Wow, that sounds really strenuous. Can you tell us how you train to be a climber and to endure such long days like the one you mentioned before?

I usually train 4 days per week. I used to train more, but I’ve found recovery is more important than volume these days. A training day for me would look like this:

Morning: 1 hour fingerboard session

Afternoon: Strength/endurance session at the climbing wall

My greatest weakness is finger strength – compared to other climbers operating at my level, I have abysmally weak fingers, so I train this A LOT!

I have a really high base level of endurance from training as a youngster so I don’t tend to do too much endurance training, but depending on my goals I might do certain types of endurance training.

 

Which strength do people underestimate when it comes to climbing?

I think the biggest thing people underestimate in climbing is how hard you can try. It sounds a bit silly as most people think they try hard, but they really don’t. When I say “try hard”, what I mean is, on the wall, trying your hardest to not let go! If you let go, you fall off. It’s common for climbers to become less committed when they start to feel the burn in their forearms, but it’s actually the last thing you should do, if anything you need to become more committed! The best climbers have an ability to dig deep when it really matters and continue to perform at a really high level even when they feel like they should be falling off.

 

Describe your nutrition. What do you eat pre-, during and post-climb?

Regarding nutrition I’m definitely not super strict, but I always try to eat a balanced diet for energy and recovery.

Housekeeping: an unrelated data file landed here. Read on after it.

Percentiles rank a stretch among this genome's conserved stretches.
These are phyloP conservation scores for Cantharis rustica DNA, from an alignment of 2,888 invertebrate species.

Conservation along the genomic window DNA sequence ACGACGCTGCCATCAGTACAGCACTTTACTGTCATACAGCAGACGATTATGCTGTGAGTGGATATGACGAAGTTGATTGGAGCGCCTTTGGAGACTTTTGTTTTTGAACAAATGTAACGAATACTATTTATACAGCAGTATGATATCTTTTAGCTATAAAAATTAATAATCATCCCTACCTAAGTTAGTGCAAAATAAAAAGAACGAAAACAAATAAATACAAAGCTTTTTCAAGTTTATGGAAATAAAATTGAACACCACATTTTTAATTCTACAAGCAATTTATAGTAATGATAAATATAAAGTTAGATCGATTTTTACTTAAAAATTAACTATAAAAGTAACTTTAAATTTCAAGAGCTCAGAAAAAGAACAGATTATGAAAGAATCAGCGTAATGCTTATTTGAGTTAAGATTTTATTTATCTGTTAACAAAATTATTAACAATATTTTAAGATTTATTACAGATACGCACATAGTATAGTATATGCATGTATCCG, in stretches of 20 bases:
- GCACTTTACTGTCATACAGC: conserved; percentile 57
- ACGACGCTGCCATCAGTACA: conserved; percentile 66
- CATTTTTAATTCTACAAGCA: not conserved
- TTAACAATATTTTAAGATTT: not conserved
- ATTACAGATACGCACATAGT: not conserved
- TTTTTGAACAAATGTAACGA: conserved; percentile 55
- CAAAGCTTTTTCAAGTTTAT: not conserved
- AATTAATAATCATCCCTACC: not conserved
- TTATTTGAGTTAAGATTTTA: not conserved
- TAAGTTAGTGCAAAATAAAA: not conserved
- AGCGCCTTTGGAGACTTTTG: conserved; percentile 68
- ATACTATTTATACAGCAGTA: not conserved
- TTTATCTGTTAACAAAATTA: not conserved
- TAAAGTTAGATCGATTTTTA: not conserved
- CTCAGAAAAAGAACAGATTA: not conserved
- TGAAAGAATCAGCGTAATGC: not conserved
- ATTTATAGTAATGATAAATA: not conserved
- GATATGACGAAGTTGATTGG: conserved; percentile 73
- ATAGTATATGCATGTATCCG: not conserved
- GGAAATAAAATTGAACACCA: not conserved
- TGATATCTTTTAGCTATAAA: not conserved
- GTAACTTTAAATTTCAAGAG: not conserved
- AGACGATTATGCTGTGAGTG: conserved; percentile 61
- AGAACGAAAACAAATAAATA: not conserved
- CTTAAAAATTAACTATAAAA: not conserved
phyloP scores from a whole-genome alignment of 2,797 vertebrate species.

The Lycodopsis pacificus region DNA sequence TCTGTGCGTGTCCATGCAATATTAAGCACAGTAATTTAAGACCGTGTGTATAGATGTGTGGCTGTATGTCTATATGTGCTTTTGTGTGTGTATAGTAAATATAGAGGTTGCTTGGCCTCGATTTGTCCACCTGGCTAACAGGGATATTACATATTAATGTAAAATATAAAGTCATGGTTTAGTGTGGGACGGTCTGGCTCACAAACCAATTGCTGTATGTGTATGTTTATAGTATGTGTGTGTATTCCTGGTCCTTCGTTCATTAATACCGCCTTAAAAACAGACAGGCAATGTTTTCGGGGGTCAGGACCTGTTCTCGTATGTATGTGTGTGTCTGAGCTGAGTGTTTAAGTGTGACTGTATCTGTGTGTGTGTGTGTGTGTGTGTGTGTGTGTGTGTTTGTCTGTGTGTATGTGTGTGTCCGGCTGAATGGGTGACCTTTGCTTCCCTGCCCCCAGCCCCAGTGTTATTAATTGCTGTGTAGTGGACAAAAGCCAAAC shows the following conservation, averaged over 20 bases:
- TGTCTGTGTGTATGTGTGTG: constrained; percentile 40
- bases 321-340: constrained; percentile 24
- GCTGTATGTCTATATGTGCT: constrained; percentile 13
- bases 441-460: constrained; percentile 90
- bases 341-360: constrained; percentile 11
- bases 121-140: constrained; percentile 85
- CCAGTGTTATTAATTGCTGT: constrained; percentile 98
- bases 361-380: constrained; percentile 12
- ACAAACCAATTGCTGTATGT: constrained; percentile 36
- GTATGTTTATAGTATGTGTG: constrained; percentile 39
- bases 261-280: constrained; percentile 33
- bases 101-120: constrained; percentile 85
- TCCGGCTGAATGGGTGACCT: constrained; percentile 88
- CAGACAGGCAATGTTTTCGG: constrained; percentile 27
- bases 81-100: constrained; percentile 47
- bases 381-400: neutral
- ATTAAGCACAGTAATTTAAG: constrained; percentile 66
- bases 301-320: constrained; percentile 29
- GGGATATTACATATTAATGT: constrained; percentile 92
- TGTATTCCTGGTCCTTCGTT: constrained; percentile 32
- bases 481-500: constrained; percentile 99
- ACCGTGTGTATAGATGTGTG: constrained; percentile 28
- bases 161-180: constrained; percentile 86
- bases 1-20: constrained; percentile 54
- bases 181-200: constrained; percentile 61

Pre training (morning): Porridge (ALWAYS!)

During training: High energy snacks, bananas

Post training: Nuts / seeds / bananas

Rest day (morning): Eggs / bacon / salad

Dinner: Always plenty of vegetables with some carbs (pasta) and protein (chicken / beef / pulses / fish)

Why is nutrition important for a climber - what kind of foods do you need to eat to ensure your body and mind is fuelled correctly?

No matter what type of climbing you’re doing, nutrition is really important if you want to climb your best and recover properly. I like to make sure I get a good mix of food that fuel my body, but also that I enjoy. During climbing I feel it's important to eat lightweight and convenient foods which is why bars are quite handy. On expedition it’s even more important to get this combination right as you’re often in places where the types of food you’re used to aren’t there.

 

And now for the most important question... how do you like your porridge? What's your favourite 3Bears flavour? Do you eat it hot or cold? Prefer overnight oats or porridge or oat bars?

Being Scottish, I love porridge, I was brought up on it! And so I think I always like porridge the way my mum made it for me – boiled with water, sweet, and sometimes with milk through it. Over the last few years I’ve gone without milk, but I still like adding plenty of fruit and nuts and seeds through it.

My favourite 3Bears porridge is most certainly Fruity Coconut, but I also love Cinnamon Apple and Triple Berries too.

Every adventure begins with a bowl of porridge. Share your adventures with us using #PorridgeStories and tagging @3Bears_uk. Gobble up and go get em.